Literary Glossary: T–Z

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Tanka (Japanese form)

The traditional tanka is a poem of 31 on (sound symbol or unit) which expresses a personal response to an image in nature. In Japan, a tanka consists of 31 on, usually patterned as 5-7-5-7-7.

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Time

A sequence of events or sounds. Time can carry various meanings in a literary context, both formally and thematically. In poetry, time can be linked to meter, and the pacing of the poem can offer various enhancements to interpretation. In narratives (novels, short stories, and so forth), time can be manipulated in various ways through techniques like foreshadowing, retrospection (such as a framed narrative, in which the narrator recalls past events and relates them to the reader), and so on.

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Tragedy

A story that ends in misfortune or disaster for the main character. In classic Greek drama, tragedy is the opposite of comedy.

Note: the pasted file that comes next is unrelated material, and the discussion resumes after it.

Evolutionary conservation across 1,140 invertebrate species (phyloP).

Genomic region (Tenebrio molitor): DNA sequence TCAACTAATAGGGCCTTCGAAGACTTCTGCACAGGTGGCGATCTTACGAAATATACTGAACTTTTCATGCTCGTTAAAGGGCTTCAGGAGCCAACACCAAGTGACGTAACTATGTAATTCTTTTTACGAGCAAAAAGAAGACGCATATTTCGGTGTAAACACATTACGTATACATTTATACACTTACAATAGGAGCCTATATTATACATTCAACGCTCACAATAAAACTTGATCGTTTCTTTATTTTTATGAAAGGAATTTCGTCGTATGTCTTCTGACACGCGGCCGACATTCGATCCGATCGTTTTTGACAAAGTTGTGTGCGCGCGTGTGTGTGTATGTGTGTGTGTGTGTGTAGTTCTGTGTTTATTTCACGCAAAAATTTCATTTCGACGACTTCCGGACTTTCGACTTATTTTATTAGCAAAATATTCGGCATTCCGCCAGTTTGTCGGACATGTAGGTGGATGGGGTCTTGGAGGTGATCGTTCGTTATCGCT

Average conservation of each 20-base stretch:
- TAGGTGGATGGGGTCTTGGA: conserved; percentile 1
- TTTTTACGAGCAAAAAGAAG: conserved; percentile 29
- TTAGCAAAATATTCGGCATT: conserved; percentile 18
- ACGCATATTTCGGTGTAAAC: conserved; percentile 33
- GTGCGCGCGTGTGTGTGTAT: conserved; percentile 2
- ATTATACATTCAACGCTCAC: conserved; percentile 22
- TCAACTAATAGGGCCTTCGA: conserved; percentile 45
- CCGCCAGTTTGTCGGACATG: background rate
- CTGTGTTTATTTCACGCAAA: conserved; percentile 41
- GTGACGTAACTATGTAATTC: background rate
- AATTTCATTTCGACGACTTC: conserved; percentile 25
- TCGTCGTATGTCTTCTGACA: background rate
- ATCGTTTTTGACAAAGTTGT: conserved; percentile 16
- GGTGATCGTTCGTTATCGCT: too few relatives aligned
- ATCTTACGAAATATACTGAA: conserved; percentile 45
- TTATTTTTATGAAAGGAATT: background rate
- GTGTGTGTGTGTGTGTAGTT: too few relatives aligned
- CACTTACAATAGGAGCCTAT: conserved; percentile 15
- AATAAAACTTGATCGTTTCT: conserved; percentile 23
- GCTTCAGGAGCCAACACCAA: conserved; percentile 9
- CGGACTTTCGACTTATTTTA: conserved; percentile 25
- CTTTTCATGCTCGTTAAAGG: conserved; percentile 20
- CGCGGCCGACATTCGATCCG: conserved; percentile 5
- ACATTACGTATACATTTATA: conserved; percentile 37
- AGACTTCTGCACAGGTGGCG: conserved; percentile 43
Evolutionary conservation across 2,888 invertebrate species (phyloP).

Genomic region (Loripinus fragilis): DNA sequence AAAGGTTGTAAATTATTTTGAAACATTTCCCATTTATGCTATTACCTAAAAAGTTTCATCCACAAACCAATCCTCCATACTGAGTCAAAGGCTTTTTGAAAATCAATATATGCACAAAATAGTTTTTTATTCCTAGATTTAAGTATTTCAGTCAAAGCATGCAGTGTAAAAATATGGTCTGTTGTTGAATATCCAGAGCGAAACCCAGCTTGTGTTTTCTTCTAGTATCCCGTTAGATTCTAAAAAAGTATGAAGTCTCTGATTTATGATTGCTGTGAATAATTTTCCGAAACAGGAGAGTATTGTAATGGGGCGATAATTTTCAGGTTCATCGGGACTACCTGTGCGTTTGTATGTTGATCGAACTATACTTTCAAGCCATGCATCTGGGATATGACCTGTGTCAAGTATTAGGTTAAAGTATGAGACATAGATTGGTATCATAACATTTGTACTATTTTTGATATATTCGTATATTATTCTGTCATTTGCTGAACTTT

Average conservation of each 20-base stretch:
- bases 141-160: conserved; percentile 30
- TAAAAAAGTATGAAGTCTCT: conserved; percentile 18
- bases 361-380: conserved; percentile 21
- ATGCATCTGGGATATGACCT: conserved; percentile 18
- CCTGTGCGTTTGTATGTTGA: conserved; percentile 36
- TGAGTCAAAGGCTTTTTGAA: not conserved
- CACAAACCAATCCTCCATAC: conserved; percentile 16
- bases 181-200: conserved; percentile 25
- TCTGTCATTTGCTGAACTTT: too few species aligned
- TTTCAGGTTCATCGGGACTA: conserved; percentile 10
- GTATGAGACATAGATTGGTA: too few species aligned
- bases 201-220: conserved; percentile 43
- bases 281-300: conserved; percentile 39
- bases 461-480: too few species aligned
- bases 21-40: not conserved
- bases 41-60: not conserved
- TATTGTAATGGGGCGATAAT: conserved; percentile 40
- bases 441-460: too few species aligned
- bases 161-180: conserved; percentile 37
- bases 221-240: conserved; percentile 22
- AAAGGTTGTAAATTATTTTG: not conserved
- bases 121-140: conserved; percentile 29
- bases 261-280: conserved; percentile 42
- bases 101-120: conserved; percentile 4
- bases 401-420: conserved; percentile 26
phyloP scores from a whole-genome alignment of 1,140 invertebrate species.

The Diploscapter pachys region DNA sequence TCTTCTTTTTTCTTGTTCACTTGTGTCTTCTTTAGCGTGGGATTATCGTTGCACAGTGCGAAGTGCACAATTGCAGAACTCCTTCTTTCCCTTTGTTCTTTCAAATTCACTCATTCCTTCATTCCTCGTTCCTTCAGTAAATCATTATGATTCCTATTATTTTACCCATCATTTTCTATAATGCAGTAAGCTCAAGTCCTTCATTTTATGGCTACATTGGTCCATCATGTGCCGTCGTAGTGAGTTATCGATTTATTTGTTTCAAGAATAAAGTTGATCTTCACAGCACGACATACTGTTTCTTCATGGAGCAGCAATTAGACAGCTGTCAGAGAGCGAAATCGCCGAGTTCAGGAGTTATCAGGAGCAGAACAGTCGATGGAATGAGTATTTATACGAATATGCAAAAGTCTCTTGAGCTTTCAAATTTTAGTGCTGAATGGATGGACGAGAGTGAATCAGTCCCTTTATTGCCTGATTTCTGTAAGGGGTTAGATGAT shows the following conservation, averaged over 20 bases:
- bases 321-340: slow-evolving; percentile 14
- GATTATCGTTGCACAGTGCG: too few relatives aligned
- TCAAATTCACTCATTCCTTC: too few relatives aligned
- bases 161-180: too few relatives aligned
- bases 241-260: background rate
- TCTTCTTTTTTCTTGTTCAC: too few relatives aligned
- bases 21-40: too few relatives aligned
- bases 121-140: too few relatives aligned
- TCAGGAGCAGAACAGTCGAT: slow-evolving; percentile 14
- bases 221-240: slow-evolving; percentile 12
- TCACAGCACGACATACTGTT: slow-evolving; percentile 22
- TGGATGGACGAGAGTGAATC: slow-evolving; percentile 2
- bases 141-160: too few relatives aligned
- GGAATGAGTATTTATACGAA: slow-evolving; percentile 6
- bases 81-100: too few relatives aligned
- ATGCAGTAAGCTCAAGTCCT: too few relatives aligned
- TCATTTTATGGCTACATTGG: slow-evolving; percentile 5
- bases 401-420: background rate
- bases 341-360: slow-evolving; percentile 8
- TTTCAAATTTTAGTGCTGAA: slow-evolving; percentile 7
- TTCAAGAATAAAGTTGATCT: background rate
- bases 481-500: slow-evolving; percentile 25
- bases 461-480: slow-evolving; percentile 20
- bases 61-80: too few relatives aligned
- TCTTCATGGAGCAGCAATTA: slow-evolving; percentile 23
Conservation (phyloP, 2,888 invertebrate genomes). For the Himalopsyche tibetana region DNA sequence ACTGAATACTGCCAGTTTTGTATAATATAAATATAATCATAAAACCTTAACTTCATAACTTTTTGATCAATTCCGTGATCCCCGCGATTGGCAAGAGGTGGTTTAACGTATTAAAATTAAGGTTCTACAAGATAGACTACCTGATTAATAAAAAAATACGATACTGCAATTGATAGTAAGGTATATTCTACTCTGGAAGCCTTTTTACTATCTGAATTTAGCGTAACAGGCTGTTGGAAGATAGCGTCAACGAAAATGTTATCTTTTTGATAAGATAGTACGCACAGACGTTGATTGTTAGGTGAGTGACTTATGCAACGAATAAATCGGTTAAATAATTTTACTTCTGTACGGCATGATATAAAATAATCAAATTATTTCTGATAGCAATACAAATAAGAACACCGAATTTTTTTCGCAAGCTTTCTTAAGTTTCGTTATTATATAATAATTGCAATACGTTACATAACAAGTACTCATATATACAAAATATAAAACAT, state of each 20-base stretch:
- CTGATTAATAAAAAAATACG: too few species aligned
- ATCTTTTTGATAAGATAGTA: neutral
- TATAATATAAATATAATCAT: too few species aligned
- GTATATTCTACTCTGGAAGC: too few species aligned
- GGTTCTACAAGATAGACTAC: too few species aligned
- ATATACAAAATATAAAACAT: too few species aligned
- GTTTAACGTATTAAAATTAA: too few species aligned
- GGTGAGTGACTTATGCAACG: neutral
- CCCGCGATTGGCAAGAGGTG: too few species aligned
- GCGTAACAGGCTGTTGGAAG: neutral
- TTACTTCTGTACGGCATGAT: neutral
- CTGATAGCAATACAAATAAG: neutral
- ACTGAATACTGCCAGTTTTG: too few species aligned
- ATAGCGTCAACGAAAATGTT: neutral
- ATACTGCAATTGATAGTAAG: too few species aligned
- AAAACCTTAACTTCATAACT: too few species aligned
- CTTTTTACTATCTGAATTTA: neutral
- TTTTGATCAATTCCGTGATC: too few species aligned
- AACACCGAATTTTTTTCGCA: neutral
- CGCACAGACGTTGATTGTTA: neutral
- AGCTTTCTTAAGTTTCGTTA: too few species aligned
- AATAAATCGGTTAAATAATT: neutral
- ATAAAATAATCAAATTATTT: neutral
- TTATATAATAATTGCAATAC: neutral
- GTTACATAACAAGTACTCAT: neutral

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Transcendentalism

American literary movement that believed in transcending the materialistic world of sensory experience and becoming conscious of the spirit of the universe, which could be found by looking into one's own soul.

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Utopia

A society real or imagined thought to exemplify the ideal and operate in a state of perfection

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Voice

The speaker in a narrative or poem. Often conflated with point-of-view, although there are occasions when who "speaks" (voice) and who "sees" (point-of-view or focalization) are not always the same.

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Victorian

The term used to delineate the literature, art, and culture during the reign of Queen Victoria during the latter two-thirds of the 19th century. Born in 1819, she ascended to the throne in 1837 and reigned until her death in 1901.

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Villanelle

A verse form consisting of nineteen lines divided into six stanzas -- five tercets (three-line stanzas) and one quatrain (four-line stanza). The first and third lines of the first tercet rhyme, and this rhyme is repeated through each of the next four tercets and in the last two lines of the concluding quatrain. The villanelle is also known for its repetition of selected lines. A good example of a twentieth-century villanelle is Dylan Thomas’s "Do Not Go Gentle into That Good Night."

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